*. Officers Training day where we were refreshed on operational skills including RTCs, BA, first aid and incident command as well as core skills including pump operating, ladders and knots and lines including the Alpine Butterfly knot. Early start, so we 'fuelled up' on bacon sandwiches at a transport cafe in Heathfield.
*. monthly CMT meeting at HQ where we discussed the Sussex Control
Centre and the target dates to which we are working. It is planned to be
operating from the new SCC this summer and a number of our current
staff from Chichester and Eastbourne will be leaving the Service over
the next few months. Looked at the plans for the new Community Fire
Station in Newhaven, monitoring the revenue and capital spend and we
will be take proposals to the Fire Authority to carry forward any
underspends into 2014/15
*. had planned an exit interview with one of our staff from Chichester who will be leaving the Service after 10 years; we will be reducing the number of staff at the new SCC and a number of existing staff will be moving on. Our M&CC staff in both Chichester and Eastbourne have done a fantastic job in preparing for the new SCC and I would like to take this opportunity to thank those that are leaving for all their work and contribution to public safety across Sussex, and offer them our best wishes for their future
*. went to Martin Lusk's retirement function where many of Martin’s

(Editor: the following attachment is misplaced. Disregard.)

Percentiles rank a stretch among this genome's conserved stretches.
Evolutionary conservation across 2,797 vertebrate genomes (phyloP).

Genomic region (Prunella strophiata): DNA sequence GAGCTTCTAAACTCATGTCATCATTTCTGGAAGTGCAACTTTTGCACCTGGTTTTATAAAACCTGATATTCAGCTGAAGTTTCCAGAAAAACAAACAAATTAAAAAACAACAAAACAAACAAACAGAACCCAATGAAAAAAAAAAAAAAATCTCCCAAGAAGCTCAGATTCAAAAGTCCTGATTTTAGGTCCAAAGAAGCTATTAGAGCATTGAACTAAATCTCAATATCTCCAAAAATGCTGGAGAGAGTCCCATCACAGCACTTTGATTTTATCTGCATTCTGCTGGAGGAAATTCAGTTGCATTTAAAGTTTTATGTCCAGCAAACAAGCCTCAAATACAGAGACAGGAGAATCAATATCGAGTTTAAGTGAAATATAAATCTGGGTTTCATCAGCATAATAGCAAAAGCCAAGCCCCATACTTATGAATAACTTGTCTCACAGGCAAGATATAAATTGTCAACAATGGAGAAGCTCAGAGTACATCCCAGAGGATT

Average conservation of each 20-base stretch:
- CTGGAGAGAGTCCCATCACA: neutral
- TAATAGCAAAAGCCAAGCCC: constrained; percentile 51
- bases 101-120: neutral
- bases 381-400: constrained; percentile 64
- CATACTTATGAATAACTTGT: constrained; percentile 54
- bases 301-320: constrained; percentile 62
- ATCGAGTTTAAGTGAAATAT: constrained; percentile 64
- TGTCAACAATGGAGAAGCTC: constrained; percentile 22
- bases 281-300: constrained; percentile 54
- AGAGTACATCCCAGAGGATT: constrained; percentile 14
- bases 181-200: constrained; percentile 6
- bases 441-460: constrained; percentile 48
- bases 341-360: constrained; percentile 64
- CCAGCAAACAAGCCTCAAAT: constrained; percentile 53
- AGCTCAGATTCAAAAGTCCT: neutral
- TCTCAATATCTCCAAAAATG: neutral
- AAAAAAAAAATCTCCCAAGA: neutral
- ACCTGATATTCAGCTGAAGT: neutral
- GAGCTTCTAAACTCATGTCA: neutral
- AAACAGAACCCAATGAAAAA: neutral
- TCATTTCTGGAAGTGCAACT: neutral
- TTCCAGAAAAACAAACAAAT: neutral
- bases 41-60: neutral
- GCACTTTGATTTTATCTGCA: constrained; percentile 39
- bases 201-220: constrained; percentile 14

friends and colleagues turned up to celebrate his 30 year career with
ESFRS; it was also good to catch up with retired friends who all look
remarkably well; I made a tactical withdrawal before the karaoke got
started, but I am sure everyone remained in good voice apart from the
group of Arsenal fans who sat in the corner with their half of shandy,
staring at another year of an empty trophy cabinet!
What a great weekend to look forward to; the temperatures are expected to hit 18C in the South, a welcome relief after the weeks of rain, although we should not forget that many people are still suffering with flooded homes and the relief operation will go on for many months.
There are two cracking sporting events, with the Super Blues about to finally bury Spurs hopes of a Champions league place next season and a thundering match at Twickenham with England taking on the Welsh. A win double I think with Chelsea set for 3-1 and England to win by 8 points!
Chief Fire Officer & Chief Executive
East Sussex Fire & Rescue Service